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03/18/2014

Home Depot Builds Omnichannel Foundation

For the Home Depot, the omnichannel journey has many moving parts from enhancing the customer experience, to developing a new supply chain, to improving traffic and conversion both online and in-store.
 
Over the last several years, The Home Depot has developed a new supply chain called Rapid Deployment Centers or RDCs. The RDC strategy, along with improvements in our stocking in bulk DCs, allowed for an improvement of in-stock rates, churns and customer service.
 
The next step in the retailer's DC network is to build out a network for its dotcom business as well a new platform for store delivery and last mile delivery to customers' homes. Merchants and IT teams have worked together to develop assortment planning, space allocation and pricing capabilities. Now, the tools are in place and the retailer can begin to use them to create value for customers, associates and shareholders.
 
Along with these foundational investments, Home Depot is also investing to improve the core functionalities of its website, as well as mobile web and mobile app capabilities. The head of online for Home Depot refers to the phone as a store in a pocket, dedicating time and budget to necessary improvements. Unlike the physical store, the virtual store requires constant upgrade, only with the virtual store the pace is a lot faster. "We've made significant progress over the past 18 months, but the process will never end, the ongoing objectives to keep improving the ease of use, personalization and connectedness of our online experience," said Ted Decker, SVP, U.S. Retail Finance, The Home Depot.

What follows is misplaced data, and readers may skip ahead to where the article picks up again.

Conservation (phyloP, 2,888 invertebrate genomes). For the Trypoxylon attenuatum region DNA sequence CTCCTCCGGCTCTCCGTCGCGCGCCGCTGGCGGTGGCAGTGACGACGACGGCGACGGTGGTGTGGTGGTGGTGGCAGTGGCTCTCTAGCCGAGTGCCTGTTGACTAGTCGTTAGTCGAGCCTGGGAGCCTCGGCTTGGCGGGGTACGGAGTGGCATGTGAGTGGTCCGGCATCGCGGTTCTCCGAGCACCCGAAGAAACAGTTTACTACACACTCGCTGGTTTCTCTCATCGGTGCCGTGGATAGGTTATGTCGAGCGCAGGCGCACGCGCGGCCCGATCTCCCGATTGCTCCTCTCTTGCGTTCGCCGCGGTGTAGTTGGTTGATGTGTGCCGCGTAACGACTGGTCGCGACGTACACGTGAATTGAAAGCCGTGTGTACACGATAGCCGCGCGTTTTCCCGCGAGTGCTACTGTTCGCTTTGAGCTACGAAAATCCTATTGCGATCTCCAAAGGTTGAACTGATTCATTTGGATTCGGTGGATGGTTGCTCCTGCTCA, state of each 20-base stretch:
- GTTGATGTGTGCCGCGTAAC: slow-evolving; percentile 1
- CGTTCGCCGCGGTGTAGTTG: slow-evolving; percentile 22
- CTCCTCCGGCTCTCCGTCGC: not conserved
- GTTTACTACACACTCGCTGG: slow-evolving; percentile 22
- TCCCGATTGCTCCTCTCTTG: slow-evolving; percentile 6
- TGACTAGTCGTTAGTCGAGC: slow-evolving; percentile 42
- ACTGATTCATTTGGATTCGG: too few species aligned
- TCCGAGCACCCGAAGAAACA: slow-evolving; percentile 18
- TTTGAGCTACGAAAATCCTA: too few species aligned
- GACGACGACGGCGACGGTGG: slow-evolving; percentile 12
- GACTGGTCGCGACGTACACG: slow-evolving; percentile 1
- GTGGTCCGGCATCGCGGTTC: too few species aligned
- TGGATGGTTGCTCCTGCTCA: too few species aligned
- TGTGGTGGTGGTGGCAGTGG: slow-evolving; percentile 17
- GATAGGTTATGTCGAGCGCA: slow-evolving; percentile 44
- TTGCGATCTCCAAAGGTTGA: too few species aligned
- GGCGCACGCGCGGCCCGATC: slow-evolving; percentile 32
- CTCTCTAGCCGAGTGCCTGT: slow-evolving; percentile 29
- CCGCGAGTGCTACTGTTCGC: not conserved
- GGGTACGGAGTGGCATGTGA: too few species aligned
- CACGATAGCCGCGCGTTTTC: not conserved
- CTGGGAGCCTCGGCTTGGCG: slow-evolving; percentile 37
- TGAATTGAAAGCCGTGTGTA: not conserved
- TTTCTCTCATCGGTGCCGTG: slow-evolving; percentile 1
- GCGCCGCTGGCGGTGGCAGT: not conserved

"We see over 10% of our online orders actually created in the store with the consumer or pro working side-by-side with one of our associates," noted Decker. "In addition, over 30% of all online orders are picked up in the store and about 20% or one out of five customers coming into the store to pick up their online order buy another item to their basket while they're at the store."
 
The goal of the online channel is to improve traffic and conversion in the store and vice versa. One of the major efforts the retailer has undertaken over the last few years is linking the district systems developed over the years as the brick-and-mortar retailer, according to Decker, "we're creating a technology platform that will support a seamless customer experience whether shopping online or in store."
 
"A lot of our IT enabling spend is for interconnected retail," concluded Decker. "So it's a capacity issue and not a dollar governing how much we're going to spend on CapEx. We're running out our strategic plans and our long-term financial plans – we haven't hit the value just yet."
 
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